Wednesday, June 5, 2013

Price of the Hobby

A bit more random thoughts today. I apologize for these, but some of them have been on my mind for a bit and with things in life not giving as much time for writing as I'd like, sometimes quick posts are better than nothing. At least, I hope they're better than nothing. If you guys would prefer nothing, let me know :) Anyhow, today I want to talk about the price of the hobby we've all chosen to partake in.

Price to Play
Amusingly RPGs, particularly table top RPGs, seem to be an incredibly expensive and an incredibly cheap hobby to pursue all at the same time. I mean, gaming books are expensive. Edge of the Empire is coming out end of July and it's going to go for about $60 U.S. Dark Heresy, Rogue Trader, Deathwatch, and Black Crusade all cost about $60 each. These are big books, hard covers, quality paper and nice art. But even cheaper games, like the tragically short lived Marvel Heroic RPG went for about 20 to 30 dollars, cheap considering it was a licensed game yes but all the art was also taken from works already owned by marvel. Then you have other things related. Beyond the books you have other books - supplements - dice, miniatures, and whatever other things you  need/want for the game.

On the other hand, RPGs are really cheap. I mean, honestly, all you really need is your brain to play one. I have a post on here about a super simple RPG design. You use a coin to determine success or failure and everything else is up to the GM  and the players. Technically the coin isn't even needed. All you really need for a Table Top RPG is 2 people and some imagination. That's it. Cheap, right?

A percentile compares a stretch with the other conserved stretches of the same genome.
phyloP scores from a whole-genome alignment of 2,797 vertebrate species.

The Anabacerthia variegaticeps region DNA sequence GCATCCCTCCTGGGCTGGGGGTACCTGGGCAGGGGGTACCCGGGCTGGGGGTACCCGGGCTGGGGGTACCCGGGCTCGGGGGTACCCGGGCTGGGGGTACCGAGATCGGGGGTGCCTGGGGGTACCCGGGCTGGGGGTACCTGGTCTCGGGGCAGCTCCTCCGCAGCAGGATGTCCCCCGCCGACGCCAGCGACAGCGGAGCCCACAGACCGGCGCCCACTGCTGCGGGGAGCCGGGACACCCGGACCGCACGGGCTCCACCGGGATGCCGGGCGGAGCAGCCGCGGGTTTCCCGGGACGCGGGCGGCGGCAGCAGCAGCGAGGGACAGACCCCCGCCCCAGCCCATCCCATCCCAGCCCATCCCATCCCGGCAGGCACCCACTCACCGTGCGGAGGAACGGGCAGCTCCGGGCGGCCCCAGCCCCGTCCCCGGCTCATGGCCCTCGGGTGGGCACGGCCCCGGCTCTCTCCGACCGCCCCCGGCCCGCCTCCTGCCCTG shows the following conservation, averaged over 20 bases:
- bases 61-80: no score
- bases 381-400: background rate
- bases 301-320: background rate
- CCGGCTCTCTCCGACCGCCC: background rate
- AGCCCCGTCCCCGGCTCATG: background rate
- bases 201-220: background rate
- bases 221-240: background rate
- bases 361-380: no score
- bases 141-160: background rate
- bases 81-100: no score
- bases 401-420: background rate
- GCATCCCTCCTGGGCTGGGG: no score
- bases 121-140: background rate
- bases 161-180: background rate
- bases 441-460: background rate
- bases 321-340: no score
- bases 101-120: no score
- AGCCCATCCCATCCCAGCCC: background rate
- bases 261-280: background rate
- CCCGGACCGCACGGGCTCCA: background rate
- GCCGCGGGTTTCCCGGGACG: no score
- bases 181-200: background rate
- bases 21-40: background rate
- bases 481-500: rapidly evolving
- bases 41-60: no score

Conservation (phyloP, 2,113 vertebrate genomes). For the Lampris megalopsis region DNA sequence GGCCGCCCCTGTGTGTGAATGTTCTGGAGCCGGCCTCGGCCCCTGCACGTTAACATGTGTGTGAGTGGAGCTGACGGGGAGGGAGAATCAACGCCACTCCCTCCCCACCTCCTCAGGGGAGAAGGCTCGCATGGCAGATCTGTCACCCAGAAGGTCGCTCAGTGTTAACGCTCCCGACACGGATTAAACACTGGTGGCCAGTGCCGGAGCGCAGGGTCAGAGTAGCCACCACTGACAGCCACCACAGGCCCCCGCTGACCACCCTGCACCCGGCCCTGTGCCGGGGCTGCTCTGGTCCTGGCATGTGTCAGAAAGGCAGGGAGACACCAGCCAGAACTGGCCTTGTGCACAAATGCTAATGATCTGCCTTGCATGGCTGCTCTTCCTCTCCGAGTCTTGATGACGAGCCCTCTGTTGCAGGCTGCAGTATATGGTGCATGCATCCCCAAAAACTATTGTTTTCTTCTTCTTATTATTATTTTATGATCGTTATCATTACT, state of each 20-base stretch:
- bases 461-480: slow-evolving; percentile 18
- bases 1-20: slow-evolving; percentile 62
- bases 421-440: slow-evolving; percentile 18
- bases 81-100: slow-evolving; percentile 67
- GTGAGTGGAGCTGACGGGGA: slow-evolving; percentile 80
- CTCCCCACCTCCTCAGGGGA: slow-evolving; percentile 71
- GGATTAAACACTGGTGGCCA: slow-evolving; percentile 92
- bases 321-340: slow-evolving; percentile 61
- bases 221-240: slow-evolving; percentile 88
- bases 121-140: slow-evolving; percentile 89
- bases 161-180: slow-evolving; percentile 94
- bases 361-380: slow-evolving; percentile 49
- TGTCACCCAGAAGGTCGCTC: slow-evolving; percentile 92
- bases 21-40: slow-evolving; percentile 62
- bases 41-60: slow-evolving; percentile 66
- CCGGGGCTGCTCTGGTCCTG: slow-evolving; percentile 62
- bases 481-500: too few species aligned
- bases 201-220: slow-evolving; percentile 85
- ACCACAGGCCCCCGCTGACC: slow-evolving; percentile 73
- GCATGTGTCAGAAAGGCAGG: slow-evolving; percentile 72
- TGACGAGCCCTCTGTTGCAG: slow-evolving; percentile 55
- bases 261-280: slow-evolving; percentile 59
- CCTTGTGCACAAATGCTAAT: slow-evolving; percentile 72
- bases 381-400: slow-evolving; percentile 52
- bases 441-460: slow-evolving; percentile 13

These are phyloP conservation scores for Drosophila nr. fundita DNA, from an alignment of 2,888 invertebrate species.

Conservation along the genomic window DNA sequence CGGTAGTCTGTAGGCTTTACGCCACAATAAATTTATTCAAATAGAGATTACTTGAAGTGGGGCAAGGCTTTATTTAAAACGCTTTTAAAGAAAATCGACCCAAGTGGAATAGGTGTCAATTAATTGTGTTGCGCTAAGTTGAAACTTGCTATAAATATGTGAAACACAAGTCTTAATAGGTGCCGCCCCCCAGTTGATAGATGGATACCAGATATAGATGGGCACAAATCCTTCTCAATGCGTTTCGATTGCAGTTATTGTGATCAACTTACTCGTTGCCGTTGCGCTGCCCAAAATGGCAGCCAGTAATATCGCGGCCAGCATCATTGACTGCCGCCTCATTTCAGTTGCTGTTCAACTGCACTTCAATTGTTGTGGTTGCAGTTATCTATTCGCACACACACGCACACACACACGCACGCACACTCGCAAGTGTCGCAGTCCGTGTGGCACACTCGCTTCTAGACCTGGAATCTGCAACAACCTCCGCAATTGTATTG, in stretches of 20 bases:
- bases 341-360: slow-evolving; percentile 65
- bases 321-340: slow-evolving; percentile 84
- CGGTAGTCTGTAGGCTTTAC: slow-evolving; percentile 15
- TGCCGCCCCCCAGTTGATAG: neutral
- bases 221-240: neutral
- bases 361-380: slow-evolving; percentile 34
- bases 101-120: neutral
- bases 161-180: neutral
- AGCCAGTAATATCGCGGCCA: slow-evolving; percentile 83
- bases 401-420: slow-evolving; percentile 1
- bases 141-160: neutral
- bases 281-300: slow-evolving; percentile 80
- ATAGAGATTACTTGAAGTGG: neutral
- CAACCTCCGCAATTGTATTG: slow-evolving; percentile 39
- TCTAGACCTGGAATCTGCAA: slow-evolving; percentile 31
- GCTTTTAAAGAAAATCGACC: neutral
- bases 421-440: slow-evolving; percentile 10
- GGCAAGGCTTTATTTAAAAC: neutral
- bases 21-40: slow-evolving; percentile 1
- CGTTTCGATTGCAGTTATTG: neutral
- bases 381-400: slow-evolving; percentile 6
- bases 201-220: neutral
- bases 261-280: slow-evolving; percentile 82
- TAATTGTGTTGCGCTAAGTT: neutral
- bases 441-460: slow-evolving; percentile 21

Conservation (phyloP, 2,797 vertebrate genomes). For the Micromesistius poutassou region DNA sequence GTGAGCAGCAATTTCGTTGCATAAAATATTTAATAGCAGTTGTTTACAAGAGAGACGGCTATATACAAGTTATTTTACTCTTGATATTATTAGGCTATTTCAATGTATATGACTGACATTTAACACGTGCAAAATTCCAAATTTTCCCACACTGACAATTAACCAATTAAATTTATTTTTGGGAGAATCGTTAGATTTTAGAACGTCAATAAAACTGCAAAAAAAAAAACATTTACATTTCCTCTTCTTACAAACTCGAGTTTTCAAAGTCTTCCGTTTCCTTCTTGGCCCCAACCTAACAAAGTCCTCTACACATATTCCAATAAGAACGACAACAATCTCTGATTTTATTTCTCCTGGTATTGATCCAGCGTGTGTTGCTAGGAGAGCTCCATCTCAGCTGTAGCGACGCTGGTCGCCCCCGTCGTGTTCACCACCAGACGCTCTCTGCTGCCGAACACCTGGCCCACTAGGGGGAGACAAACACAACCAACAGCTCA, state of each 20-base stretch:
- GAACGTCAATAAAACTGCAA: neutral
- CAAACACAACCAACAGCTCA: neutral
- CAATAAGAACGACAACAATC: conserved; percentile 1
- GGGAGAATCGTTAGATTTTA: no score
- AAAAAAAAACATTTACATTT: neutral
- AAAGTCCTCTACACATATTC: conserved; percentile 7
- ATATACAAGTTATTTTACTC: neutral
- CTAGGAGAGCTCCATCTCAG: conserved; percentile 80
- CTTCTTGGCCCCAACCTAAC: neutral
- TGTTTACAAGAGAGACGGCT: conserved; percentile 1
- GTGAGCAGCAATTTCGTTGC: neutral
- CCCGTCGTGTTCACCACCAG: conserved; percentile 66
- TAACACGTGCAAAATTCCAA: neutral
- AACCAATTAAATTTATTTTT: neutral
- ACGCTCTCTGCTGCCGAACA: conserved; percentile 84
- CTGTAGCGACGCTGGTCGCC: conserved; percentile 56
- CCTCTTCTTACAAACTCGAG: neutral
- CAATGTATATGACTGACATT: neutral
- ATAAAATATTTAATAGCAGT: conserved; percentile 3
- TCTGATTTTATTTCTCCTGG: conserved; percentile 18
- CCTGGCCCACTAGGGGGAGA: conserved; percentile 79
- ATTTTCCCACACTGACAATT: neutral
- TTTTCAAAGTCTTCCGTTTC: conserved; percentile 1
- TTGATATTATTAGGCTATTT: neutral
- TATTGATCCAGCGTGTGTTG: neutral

So if the game is so cheap where is all that cost in the expense going? I mean, you can rationalize the cost in a lot of ways. The most common seems to be cost per hour of entertainment. Say, you'll pay $10 for a movie, so $5 for an hour of entertainment (assuming 2 hour movie) isn't all that bad. By this logic, as long as you figure you'll get more than 12 hours of enjoyment out of an RPG book. Another comparison would be a videogame. A new game for the Xbox 360 or PS3 is $60. On average a video game lasts for 8 hours. A bit of a dearer price at $7.50 an hour, but the hobby is more interactive. Get more than 8 hours of your RPG and it is worth it, right? Hell, you don't even have to buy the $200+ system. Only, in both cases you get video, sound, musical's a lot different than what an RPG offers, but hey entertainment is entertainment.

Thing is, justifiable as it is, I wonder how many people think of what actually goes into making a gaming book? Now, I don't know the full mechanics, but as someone who has made a couple games - and knowing where each of them is stalled in production due to my limited means - I have some insight on it.

So Where Does It Go?

The Physical Aspects
The first place your money goes is into the physical aspects of the book. RPG books need to be of a decent quality. These are books that are going to be flipped through a lot and they need to be able to hold up to the strain. I mentioned the $60 monsters of Fantasy Flight's Warhammer 40k books, those things are sturdy as heck. Yeah they can fall apart, but in general they are good quality. They're also heavy (and large) as hell which means paper costs, especially quality paper costs, are definitely going to be up there.